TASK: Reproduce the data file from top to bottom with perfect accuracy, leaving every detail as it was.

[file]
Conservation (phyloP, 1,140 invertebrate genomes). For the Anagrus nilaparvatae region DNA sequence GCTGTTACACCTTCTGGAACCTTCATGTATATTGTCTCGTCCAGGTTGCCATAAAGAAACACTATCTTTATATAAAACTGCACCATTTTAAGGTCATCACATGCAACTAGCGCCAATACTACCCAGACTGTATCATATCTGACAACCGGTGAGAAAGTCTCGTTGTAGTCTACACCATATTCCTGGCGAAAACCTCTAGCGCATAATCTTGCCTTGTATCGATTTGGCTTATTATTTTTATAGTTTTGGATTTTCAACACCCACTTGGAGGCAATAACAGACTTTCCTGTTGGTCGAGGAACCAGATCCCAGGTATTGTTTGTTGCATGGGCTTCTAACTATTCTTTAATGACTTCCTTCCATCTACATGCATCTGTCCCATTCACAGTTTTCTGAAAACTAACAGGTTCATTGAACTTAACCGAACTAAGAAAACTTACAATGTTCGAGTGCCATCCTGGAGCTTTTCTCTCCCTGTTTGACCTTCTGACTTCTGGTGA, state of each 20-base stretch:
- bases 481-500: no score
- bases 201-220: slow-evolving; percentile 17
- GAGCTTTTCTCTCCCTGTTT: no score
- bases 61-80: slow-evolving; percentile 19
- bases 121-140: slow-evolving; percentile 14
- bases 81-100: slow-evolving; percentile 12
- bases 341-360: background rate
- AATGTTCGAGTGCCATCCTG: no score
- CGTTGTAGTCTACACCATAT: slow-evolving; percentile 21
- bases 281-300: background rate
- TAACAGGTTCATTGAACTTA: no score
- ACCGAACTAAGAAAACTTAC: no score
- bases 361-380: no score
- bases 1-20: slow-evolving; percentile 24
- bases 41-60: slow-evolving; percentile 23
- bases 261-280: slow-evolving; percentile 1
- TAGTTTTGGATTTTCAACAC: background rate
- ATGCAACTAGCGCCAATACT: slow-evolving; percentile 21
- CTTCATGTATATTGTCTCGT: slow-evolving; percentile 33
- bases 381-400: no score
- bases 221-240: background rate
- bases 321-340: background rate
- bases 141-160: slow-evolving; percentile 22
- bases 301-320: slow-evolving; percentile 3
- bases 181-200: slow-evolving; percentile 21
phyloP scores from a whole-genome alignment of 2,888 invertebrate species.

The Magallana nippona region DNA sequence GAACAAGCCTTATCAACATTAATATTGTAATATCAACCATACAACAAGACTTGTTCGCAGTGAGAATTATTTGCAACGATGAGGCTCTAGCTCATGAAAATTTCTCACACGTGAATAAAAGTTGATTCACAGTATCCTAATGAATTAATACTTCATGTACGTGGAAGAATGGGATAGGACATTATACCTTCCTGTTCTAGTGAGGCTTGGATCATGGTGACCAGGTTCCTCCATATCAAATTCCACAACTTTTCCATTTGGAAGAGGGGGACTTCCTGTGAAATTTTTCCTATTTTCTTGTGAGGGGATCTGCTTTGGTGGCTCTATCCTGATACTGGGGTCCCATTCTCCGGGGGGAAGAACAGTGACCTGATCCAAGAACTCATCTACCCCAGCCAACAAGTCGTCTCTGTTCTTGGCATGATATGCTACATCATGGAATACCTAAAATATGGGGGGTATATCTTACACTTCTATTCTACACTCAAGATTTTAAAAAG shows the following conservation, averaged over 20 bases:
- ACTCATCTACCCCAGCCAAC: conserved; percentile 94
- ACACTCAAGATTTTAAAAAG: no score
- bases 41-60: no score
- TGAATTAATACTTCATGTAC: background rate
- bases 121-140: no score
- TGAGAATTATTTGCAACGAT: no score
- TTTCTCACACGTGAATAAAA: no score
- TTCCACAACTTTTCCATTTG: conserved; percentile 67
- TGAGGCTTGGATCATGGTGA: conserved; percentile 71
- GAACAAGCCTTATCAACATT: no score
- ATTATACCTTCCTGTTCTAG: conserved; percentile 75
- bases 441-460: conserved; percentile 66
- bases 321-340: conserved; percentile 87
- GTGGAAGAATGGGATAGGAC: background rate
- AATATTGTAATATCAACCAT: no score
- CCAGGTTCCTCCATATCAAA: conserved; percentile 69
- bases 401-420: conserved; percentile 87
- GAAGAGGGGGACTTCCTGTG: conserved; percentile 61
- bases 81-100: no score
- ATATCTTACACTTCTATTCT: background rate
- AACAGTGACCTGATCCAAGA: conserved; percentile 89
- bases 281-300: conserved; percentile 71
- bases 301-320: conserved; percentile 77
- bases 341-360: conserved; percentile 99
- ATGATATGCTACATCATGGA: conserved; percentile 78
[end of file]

Conservation (phyloP, 1,140 invertebrate genomes). For the Anagrus nilaparvatae region DNA sequence GCTGTTACACCTTCTGGAACCTTCATGTATATTGTCTCGTCCAGGTTGCCATAAAGAAACACTATCTTTATATAAAACTGCACCATTTTAAGGTCATCACATGCAACTAGCGCCAATACTACCCAGACTGTATCATATCTGACAACCGGTGAGAAAGTCTCGTTGTAGTCTACACCATATTCCTGGCGAAAACCTCTAGCGCATAATCTTGCCTTGTATCGATTTGGCTTATTATTTTTATAGTTTTGGATTTTCAACACCCACTTGGAGGCAATAACAGACTTTCCTGTTGGTCGAGGAACCAGATCCCAGGTATTGTTTGTTGCATGGGCTTCTAACTATTCTTTAATGACTTCCTTCCATCTACATGCATCTGTCCCATTCACAGTTTTCTGAAAACTAACAGGTTCATTGAACTTAACCGAACTAAGAAAACTTACAATGTTCGAGTGCCATCCTGGAGCTTTTCTCTCCCTGTTTGACCTTCTGACTTCTGGTGA, state of each 20-base stretch:
- bases 481-500: no score
- bases 201-220: slow-evolving; percentile 17
- GAGCTTTTCTCTCCCTGTTT: no score
- bases 61-80: slow-evolving; percentile 19
- bases 121-140: slow-evolving; percentile 14
- bases 81-100: slow-evolving; percentile 12
- bases 341-360: background rate
- AATGTTCGAGTGCCATCCTG: no score
- CGTTGTAGTCTACACCATAT: slow-evolving; percentile 21
- bases 281-300: background rate
- TAACAGGTTCATTGAACTTA: no score
- ACCGAACTAAGAAAACTTAC: no score
- bases 361-380: no score
- bases 1-20: slow-evolving; percentile 24
- bases 41-60: slow-evolving; percentile 23
- bases 261-280: slow-evolving; percentile 1
- TAGTTTTGGATTTTCAACAC: background rate
- ATGCAACTAGCGCCAATACT: slow-evolving; percentile 21
- CTTCATGTATATTGTCTCGT: slow-evolving; percentile 33
- bases 381-400: no score
- bases 221-240: background rate
- bases 321-340: background rate
- bases 141-160: slow-evolving; percentile 22
- bases 301-320: slow-evolving; percentile 3
- bases 181-200: slow-evolving; percentile 21
phyloP scores from a whole-genome alignment of 2,888 invertebrate species.

The Magallana nippona region DNA sequence GAACAAGCCTTATCAACATTAATATTGTAATATCAACCATACAACAAGACTTGTTCGCAGTGAGAATTATTTGCAACGATGAGGCTCTAGCTCATGAAAATTTCTCACACGTGAATAAAAGTTGATTCACAGTATCCTAATGAATTAATACTTCATGTACGTGGAAGAATGGGATAGGACATTATACCTTCCTGTTCTAGTGAGGCTTGGATCATGGTGACCAGGTTCCTCCATATCAAATTCCACAACTTTTCCATTTGGAAGAGGGGGACTTCCTGTGAAATTTTTCCTATTTTCTTGTGAGGGGATCTGCTTTGGTGGCTCTATCCTGATACTGGGGTCCCATTCTCCGGGGGGAAGAACAGTGACCTGATCCAAGAACTCATCTACCCCAGCCAACAAGTCGTCTCTGTTCTTGGCATGATATGCTACATCATGGAATACCTAAAATATGGGGGGTATATCTTACACTTCTATTCTACACTCAAGATTTTAAAAAG shows the following conservation, averaged over 20 bases:
- ACTCATCTACCCCAGCCAAC: conserved; percentile 94
- ACACTCAAGATTTTAAAAAG: no score
- bases 41-60: no score
- TGAATTAATACTTCATGTAC: background rate
- bases 121-140: no score
- TGAGAATTATTTGCAACGAT: no score
- TTTCTCACACGTGAATAAAA: no score
- TTCCACAACTTTTCCATTTG: conserved; percentile 67
- TGAGGCTTGGATCATGGTGA: conserved; percentile 71
- GAACAAGCCTTATCAACATT: no score
- ATTATACCTTCCTGTTCTAG: conserved; percentile 75
- bases 441-460: conserved; percentile 66
- bases 321-340: conserved; percentile 87
- GTGGAAGAATGGGATAGGAC: background rate
- AATATTGTAATATCAACCAT: no score
- CCAGGTTCCTCCATATCAAA: conserved; percentile 69
- bases 401-420: conserved; percentile 87
- GAAGAGGGGGACTTCCTGTG: conserved; percentile 61
- bases 81-100: no score
- ATATCTTACACTTCTATTCT: background rate
- AACAGTGACCTGATCCAAGA: conserved; percentile 89
- bases 281-300: conserved; percentile 71
- bases 301-320: conserved; percentile 77
- bases 341-360: conserved; percentile 99
- ATGATATGCTACATCATGGA: conserved; percentile 78